The Pregnancy Calendar: Due Date Details
Think your due date is set in stone? Think again. Learn how your due date is calculated and why it’s important.
Congratulations. You’re pregnant! Are you like some women who know the precise moment their baby was conceived? Or are you like most, who are less certain of the exact date of conception?
During your first prenatal clinic visit, your doctor or midwife will help you calculate when this likely happened, an important factor in predicting your “estimated due date” (EDD) or estimated date of delivery.
How long does pregnancy last?
Pregnancy is measured in weeks. Doctors count forward 40 weeks from the first day of your last menstrual period to get your due date. Contrary to popular belief, a typical pregnancy lasts longer than nine months. Forty weeks is actually closer to 9 1/2 months. Pregnancy is considered “normal” if it lasts anywhere between 38 and 42 weeks.
You’re not actually pregnant until the day you conceive. But the date of ovulation is hard to pinpoint. So your EDD begins with the first day of your last period, which is estimated as two weeks prior to the date of conception. Your doctor may also conduct a pelvic exam and measure the size of your uterus (womb) and, if necessary, may also do an ultrasound (also called a sonogram). These exams are especially helpful in determining your EDD if you don’t know the date of the first day of your last period.
Will I deliver on my due date?
Because the EDD is just that — an estimate — only 1 in 20 babies arrive on their scheduled due dates. Most babies are born in the timeframe of two weeks before to two weeks after their EDD.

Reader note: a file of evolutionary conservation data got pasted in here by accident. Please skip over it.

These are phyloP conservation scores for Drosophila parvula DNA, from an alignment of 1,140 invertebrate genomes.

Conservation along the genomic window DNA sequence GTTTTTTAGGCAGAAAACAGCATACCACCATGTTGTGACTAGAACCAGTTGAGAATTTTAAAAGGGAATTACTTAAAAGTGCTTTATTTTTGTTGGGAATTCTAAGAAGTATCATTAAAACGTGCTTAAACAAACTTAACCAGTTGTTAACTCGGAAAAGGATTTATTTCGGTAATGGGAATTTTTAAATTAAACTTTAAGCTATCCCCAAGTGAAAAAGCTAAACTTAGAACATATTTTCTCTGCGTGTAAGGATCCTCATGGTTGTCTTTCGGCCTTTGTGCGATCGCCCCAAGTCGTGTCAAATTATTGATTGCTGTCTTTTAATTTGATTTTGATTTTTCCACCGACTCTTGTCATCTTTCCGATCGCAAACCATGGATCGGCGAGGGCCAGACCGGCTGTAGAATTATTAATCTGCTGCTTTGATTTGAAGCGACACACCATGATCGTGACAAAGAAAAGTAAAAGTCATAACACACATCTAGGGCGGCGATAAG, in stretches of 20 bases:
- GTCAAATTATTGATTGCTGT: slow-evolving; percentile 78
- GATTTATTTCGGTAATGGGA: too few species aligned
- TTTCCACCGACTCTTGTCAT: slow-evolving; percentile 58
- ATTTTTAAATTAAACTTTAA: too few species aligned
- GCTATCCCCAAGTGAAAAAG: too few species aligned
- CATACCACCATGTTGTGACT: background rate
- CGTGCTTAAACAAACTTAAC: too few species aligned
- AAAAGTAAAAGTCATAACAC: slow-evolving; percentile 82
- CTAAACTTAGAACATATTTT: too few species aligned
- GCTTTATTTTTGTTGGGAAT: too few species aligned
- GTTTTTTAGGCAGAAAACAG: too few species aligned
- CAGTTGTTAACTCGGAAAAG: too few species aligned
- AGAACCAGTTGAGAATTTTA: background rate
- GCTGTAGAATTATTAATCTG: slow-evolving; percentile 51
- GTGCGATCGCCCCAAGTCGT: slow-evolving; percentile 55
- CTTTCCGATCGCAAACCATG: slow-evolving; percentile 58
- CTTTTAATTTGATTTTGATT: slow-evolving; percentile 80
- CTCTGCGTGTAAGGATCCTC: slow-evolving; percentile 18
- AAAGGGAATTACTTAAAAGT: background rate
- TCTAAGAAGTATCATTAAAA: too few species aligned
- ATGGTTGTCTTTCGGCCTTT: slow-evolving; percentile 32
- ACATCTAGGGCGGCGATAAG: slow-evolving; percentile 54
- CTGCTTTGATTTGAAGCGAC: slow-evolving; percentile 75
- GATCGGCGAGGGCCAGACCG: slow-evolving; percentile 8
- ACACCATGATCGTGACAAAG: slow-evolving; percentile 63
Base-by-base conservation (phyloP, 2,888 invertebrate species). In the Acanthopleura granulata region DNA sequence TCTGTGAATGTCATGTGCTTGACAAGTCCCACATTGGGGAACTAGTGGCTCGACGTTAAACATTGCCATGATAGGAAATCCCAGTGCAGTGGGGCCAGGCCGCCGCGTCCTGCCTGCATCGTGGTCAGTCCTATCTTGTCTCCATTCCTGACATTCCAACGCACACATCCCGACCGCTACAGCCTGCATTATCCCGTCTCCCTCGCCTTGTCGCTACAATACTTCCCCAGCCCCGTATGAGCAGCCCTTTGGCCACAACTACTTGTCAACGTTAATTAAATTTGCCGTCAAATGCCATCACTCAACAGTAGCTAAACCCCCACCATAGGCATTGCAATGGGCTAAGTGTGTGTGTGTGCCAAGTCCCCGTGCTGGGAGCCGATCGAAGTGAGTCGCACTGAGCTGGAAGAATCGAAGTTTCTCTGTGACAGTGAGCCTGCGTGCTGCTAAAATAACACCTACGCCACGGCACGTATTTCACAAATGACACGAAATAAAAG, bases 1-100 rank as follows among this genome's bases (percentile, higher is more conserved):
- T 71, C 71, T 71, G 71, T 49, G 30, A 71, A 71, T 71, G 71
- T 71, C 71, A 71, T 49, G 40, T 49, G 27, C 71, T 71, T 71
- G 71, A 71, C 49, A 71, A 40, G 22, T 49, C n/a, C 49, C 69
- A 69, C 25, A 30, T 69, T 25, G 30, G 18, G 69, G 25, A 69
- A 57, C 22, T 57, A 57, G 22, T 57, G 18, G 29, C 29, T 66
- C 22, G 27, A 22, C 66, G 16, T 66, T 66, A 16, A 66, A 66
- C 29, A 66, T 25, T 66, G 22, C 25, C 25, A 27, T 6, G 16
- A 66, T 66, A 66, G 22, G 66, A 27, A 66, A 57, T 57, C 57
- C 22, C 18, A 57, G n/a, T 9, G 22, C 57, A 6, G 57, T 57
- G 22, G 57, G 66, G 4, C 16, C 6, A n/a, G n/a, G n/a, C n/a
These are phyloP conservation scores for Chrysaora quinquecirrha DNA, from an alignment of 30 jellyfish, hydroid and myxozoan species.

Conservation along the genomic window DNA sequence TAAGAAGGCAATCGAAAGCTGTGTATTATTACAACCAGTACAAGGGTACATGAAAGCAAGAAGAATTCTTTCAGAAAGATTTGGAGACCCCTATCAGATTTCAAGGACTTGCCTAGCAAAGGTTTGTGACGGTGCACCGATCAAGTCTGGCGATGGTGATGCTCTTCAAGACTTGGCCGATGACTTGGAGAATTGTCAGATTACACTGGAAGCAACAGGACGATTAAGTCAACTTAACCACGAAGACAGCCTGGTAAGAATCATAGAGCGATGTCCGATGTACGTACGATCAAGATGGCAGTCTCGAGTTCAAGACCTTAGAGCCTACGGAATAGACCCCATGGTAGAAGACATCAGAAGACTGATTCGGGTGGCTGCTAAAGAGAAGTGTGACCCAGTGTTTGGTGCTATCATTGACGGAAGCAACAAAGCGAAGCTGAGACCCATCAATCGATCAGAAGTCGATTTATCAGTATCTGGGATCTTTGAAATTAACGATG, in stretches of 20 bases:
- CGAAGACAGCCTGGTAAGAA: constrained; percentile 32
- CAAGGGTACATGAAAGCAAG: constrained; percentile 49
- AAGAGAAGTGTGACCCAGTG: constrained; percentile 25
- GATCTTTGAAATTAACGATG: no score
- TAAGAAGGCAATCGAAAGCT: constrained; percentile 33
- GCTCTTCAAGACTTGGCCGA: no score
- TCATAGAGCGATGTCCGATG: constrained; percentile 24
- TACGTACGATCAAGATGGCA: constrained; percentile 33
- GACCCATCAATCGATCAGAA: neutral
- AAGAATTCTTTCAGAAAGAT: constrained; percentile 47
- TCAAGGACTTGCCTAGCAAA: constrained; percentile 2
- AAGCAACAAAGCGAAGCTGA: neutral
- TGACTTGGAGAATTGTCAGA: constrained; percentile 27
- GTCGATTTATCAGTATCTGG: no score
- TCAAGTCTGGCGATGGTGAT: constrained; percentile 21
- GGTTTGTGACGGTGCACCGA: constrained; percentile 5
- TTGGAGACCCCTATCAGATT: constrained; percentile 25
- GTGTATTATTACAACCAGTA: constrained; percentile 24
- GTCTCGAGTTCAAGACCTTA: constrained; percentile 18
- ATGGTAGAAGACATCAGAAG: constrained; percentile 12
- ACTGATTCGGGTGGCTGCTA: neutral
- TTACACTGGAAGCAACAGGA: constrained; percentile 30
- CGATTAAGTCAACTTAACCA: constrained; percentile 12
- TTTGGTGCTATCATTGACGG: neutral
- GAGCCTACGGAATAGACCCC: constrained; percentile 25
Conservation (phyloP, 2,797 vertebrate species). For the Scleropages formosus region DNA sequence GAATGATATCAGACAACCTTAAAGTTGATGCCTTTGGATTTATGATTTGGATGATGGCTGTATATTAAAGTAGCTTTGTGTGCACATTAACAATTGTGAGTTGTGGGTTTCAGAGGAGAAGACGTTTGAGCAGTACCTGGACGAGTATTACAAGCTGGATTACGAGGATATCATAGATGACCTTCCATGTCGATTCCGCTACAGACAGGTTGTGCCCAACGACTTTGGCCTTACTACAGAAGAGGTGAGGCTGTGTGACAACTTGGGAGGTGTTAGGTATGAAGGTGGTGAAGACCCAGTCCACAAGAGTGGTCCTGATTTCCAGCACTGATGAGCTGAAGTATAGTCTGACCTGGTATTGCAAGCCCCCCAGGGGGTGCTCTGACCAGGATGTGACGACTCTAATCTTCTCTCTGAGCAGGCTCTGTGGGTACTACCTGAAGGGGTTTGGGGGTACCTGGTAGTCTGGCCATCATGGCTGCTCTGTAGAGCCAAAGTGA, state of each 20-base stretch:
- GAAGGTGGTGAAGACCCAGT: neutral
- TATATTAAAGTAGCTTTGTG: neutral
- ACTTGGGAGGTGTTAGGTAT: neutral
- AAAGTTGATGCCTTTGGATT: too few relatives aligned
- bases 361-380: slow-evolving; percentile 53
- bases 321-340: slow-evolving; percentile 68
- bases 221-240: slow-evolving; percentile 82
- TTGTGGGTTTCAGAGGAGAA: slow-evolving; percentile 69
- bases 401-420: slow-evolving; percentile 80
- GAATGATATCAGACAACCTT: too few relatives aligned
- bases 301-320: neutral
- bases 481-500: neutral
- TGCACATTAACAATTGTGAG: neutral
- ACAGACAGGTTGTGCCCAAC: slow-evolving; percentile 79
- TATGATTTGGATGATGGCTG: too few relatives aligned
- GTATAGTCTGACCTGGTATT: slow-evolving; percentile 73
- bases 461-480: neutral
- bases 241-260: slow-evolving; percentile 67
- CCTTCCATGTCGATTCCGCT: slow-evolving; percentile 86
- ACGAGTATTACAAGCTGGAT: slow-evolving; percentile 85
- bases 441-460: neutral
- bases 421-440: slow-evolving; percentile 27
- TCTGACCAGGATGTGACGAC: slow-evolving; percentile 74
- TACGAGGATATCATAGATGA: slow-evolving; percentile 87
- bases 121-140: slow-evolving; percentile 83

Also, most women do not have a “textbook” 28-day menstrual cycle. A normal menstrual cycle can last anywhere from 23 to 35 days. To calculate your due date, doctors use a 28-day cycle as a guideline. And even if you do have a regular cycle, your baby may be ready to be born before or after the 40-week mark.
Why is it important to know my due date?
Knowing your EDD helps you and your family plan for a new baby. Your due date tells doctors the gestational age of your unborn baby. A lot of health care decisions are based on this age. For example, prenatal tests are timed by the EDD. Your doctor also uses the EDD to determine how your pregnancy is going and to measure the growth and development of your baby.
For example, a pregnancy that reaches 42 weeks is considered post-term. If your baby is not born yet and you have passed your EDD, your doctor will talk with you about how he or she will check on you and the baby. Your doctor will advise you whether inducing labor is the next step. Knowing your EDD is one factor in this important decision.
Early prenatal care is important for every mom-to-be. Make an appointment with your doctor if you are planning to become pregnant, or as soon as you think you may be pregnant.
By Mary Small, Contributing Writer
For more information, please visit Optum's Health Library
American College of Obstetricians and Gynecologists. Your Pregnancy and Childbirth: Month to Month. 6th ed. Washington, DC: ACOG; 2015.
FamilyDoctor.org. Pregnancy: What to expect when you’re past your due date. Accessed: July 15, 2016.
American College of Obstetricians and Gynecologists. What to expect after your due date. Accessed: July 15, 2016.
KidsHealth. For parents. Pregnancy calendar. Accessed: July 15, 2016.
The information provided is for general informational purposes only and is not intended to be medical advice or a substitute for professional health care. You should consult an appropriate health care professional for your specific needs and to determine whether making a lifestyle change or decision based on this information is appropriate for you. Some treatments mentioned may not be covered by your health plan. Please refer to your benefit plan documents for information about coverage.